Comments (0)
News |  21 Feb 2016 00:09 |  By RnMTeam

I created the music of 'Neerja' without watching the film: Vishal Khurana

MUMBAI: Vishal Khurana - the name might not sound familiar but this upcoming music composer is definitely here to stay. After composing a promotional song for ‘Well Done Abba’ and the trailer music for UTV’s ‘Lunchbox,’ the man is now in the news for his outstanding work in Ram Madhvani’s directorial project ‘Neerja’.
 
In conversation with radioandmusic.com, Khurana talks at length about his musical journey, initial projects, Neerja and future plans. Excerpts.
 
When and how did music happen to you?

I was seven when my mother gifted me a keyboard to keep me busy. But that turned out to be my career path. I was still seven when I composed my first melody and as I turned older, it became a habit. I would compose for all my school poems. At the age of 10, I started learning western classical music. A few years later, I composed a musical piece for Padma Shri Shovana Narayan’s performance. This is also when I felt the need to learn Indian classical. For two years, I kept learning Indian classical from different gurus till I met Padma Shri Ustaad Wassifuddin Dagar. I am still learning from him. Every one and half years, I go to Delhi to learn Indian classical from him.
 
When did you move to Mumbai?

I was around 17-18 when I came to Mumbai and started working on radio spots. I did this for a while and then got into the advertising industry. I started working on jingles next. A couple of years ago, ‘Well Done Abba’ and ‘lunchbox’ happened and then I bagged ‘Neerja.’ It was Ram (Madhvani) who got me this project. I have known him for two years as we worked on jingles together.
 
Was creating music for ‘Neerja’ challenging?

The team of 'Neerja' had done some research and they had also managed to get videos of her brothers and mother. But I wanted to get into it completely. I wanted to be honest to the subject that I was working on. Therefore, I did research on a personal level. I also took acting workshops to understand the process of a film. Then I started making musical pieces of 10 minutes with various themes like the thrill, danger, family (compassion), sorrow. I wanted to put the feeling of the passengers and the terrorist in my musical pieces. So, at the end of one and a half years, I had made two and a half hours of music without even looking at the film.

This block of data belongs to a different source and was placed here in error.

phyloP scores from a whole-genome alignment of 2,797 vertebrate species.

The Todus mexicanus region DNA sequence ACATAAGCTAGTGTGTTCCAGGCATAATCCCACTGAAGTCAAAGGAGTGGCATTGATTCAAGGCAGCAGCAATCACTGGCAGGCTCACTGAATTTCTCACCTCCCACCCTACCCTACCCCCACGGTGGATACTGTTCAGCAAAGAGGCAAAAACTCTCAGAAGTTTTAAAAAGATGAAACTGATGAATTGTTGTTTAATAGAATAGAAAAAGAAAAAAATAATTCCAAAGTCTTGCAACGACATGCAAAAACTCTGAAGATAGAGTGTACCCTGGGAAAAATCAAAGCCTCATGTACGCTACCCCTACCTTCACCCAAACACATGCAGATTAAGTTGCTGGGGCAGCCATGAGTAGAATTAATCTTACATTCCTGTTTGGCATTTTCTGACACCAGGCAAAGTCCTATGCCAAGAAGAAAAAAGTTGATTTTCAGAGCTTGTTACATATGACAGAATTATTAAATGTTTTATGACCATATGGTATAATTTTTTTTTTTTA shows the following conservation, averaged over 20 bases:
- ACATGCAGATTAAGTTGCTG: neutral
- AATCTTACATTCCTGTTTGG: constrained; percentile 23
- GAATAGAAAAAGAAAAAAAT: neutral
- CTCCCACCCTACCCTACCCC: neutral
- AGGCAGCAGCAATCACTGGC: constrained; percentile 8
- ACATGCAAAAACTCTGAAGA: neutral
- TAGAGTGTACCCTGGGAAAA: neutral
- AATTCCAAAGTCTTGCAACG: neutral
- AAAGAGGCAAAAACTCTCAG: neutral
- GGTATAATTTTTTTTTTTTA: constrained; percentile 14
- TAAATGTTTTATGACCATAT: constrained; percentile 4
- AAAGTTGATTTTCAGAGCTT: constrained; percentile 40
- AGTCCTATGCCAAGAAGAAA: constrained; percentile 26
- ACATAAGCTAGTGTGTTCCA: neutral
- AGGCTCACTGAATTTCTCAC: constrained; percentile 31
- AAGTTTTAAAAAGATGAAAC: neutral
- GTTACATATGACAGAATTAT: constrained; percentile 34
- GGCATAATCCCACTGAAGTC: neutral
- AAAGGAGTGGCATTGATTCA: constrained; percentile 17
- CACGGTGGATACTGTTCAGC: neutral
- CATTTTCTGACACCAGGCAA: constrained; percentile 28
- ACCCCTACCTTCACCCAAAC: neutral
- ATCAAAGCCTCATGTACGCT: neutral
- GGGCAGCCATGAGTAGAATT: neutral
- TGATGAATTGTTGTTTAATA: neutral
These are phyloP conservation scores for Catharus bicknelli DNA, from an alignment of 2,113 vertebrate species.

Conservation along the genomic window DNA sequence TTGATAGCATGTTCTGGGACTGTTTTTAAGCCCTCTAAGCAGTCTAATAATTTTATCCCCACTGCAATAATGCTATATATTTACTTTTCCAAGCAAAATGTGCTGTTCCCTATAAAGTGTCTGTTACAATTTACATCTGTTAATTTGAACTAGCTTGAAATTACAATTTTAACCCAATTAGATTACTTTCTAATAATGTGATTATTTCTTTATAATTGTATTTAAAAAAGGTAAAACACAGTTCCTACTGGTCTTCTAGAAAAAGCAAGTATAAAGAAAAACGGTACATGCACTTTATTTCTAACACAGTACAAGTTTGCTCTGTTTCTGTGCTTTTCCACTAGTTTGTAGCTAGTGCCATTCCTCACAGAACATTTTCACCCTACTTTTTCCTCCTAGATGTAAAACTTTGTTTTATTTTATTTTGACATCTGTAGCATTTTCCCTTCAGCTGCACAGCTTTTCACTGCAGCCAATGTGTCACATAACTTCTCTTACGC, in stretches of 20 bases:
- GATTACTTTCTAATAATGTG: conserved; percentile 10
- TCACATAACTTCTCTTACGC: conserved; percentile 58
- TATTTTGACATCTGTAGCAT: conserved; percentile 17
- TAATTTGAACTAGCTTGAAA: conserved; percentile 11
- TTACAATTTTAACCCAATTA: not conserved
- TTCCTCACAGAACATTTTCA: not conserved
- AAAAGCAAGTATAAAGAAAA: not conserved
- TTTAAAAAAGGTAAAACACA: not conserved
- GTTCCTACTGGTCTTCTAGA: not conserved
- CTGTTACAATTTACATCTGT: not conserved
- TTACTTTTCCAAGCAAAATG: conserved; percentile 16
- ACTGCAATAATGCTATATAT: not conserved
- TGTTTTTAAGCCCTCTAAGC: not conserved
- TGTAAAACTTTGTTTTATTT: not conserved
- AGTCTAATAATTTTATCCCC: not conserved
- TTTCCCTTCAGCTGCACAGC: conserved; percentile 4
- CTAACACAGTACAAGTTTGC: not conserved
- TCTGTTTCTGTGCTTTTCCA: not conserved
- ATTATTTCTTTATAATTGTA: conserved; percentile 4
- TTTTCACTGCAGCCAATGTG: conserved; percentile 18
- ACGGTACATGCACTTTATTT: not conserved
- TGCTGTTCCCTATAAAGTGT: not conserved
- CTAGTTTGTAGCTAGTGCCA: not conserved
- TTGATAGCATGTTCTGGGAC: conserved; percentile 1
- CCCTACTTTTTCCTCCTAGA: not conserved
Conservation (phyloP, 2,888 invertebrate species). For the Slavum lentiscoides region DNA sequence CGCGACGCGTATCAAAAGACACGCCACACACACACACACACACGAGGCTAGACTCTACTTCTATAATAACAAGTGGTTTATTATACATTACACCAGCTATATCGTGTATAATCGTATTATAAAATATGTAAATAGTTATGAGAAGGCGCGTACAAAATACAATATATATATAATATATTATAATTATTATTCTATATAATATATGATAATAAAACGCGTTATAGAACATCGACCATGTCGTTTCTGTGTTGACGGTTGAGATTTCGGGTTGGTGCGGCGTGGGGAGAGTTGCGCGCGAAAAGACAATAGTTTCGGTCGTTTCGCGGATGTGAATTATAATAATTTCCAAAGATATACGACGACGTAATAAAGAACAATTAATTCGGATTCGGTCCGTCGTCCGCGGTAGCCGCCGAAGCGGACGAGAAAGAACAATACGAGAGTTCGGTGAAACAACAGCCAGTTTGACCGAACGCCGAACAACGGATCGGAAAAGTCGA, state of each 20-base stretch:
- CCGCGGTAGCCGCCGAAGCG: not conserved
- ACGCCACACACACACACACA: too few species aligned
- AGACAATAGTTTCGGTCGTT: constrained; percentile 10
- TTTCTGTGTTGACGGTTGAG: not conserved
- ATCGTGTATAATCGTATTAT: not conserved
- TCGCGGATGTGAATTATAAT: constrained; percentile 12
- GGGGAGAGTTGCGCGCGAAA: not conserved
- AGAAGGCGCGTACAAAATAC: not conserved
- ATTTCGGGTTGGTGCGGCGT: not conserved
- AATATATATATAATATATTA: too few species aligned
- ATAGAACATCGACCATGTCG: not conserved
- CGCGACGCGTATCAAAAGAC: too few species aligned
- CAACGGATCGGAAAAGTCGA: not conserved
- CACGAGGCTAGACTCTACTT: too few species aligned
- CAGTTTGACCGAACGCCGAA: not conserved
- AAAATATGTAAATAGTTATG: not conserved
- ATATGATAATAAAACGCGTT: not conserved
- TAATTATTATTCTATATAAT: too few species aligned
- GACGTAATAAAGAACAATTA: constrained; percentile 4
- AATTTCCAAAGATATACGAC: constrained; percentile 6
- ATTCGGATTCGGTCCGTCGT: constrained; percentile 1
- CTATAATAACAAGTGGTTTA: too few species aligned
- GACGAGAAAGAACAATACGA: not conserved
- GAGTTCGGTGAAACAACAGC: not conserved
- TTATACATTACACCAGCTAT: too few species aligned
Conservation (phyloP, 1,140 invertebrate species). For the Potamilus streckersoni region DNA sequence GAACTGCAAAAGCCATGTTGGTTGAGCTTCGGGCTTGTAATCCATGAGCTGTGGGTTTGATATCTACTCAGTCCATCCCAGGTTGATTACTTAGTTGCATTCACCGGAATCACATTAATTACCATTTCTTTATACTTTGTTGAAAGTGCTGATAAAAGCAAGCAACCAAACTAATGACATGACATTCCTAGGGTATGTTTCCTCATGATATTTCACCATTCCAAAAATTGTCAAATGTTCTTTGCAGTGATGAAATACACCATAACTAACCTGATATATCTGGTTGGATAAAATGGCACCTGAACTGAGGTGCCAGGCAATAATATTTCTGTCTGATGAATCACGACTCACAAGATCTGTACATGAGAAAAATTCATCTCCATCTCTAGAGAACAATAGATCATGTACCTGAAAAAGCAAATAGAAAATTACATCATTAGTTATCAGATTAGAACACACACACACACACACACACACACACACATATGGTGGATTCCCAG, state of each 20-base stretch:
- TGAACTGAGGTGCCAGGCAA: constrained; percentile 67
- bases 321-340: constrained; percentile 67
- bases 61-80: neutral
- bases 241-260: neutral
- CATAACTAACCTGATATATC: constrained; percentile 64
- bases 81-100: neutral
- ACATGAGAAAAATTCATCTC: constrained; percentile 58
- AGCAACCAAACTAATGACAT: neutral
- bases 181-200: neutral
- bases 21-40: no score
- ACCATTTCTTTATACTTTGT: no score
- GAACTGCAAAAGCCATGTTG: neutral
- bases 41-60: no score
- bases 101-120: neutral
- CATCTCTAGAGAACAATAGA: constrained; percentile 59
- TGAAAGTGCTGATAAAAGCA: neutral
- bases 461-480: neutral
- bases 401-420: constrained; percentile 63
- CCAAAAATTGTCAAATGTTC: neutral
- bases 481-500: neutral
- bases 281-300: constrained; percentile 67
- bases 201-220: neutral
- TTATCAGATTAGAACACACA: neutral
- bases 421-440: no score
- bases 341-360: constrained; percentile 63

Why didn’t you have a look at the film?

When you look at an image or a film the trigger of imagination goes away. The best way of creating music is naturally and that happens when you're open to imagination.
 
What was on your mind while creating the songs?

If you listen to the songs, you’ll realise that we’ve tried connecting with the real emotions. The song ‘Aisa Kyun Maa’ starts with Hindi alphabets. We used it because that’s the first thing that we learn as kids in school. The usage of these alphabets brings the feeling of innocence to the song. Prasoon Joshi’s lyrics take the song to a different level. We’ve also used mrityunjaya mantra in ‘Jeete Hain Chal’ and ‘Aankhein Milayenge Darr Se’. In ‘Jeete Hain Chal’ the mantra is used for Neerja’s compassion and in ‘Aankhein Milayenge Darr Se’, it’s used for her strength.
 
Are you always compassionate about your projects?

I always give my best but the responsibility was a lot more in ‘Neerja’. It’s something that happened in reality and Ram Sir had showed a lot of faith in me.
 
Has the industry appreciated your work in ‘Neerja’ yet?

A lot of biggies like Mr Bachchan, Karan Johar, Riteish Deshmukh have tweeted about the music of ‘Neerja’. Singers like Shankar Mahadevan, Shreya Ghoshal, Neeti Mohan, Papon have made a cover version of ‘Aankhein Milayenge Darr Se’ and uploaded it on social media. Apart from this, Sonam Kapoor and Sunidhi Chauhan have appreciated my work. There are others who’ve spoken about the song giving those goose bumps and bringing tears to their eyes. All of it is encouraging.
 
What kind of music would you like to work on in future?

I want to make music with good melodies and use them conceptually. I want to add a lot to our films. Over the years, we have moved away from our roots. I want to bring back that Indian music scene. In the past, a lot of well-known musicians like Naushad and RD Burman became successful because they brought folk music from their states -- i.e, Uttar Pradesh and Kolkata—to Bollywood. We need to get back to folk music. I am also a big fan of world music. Thus, no matter which song I work on, I would like to give it an international feel.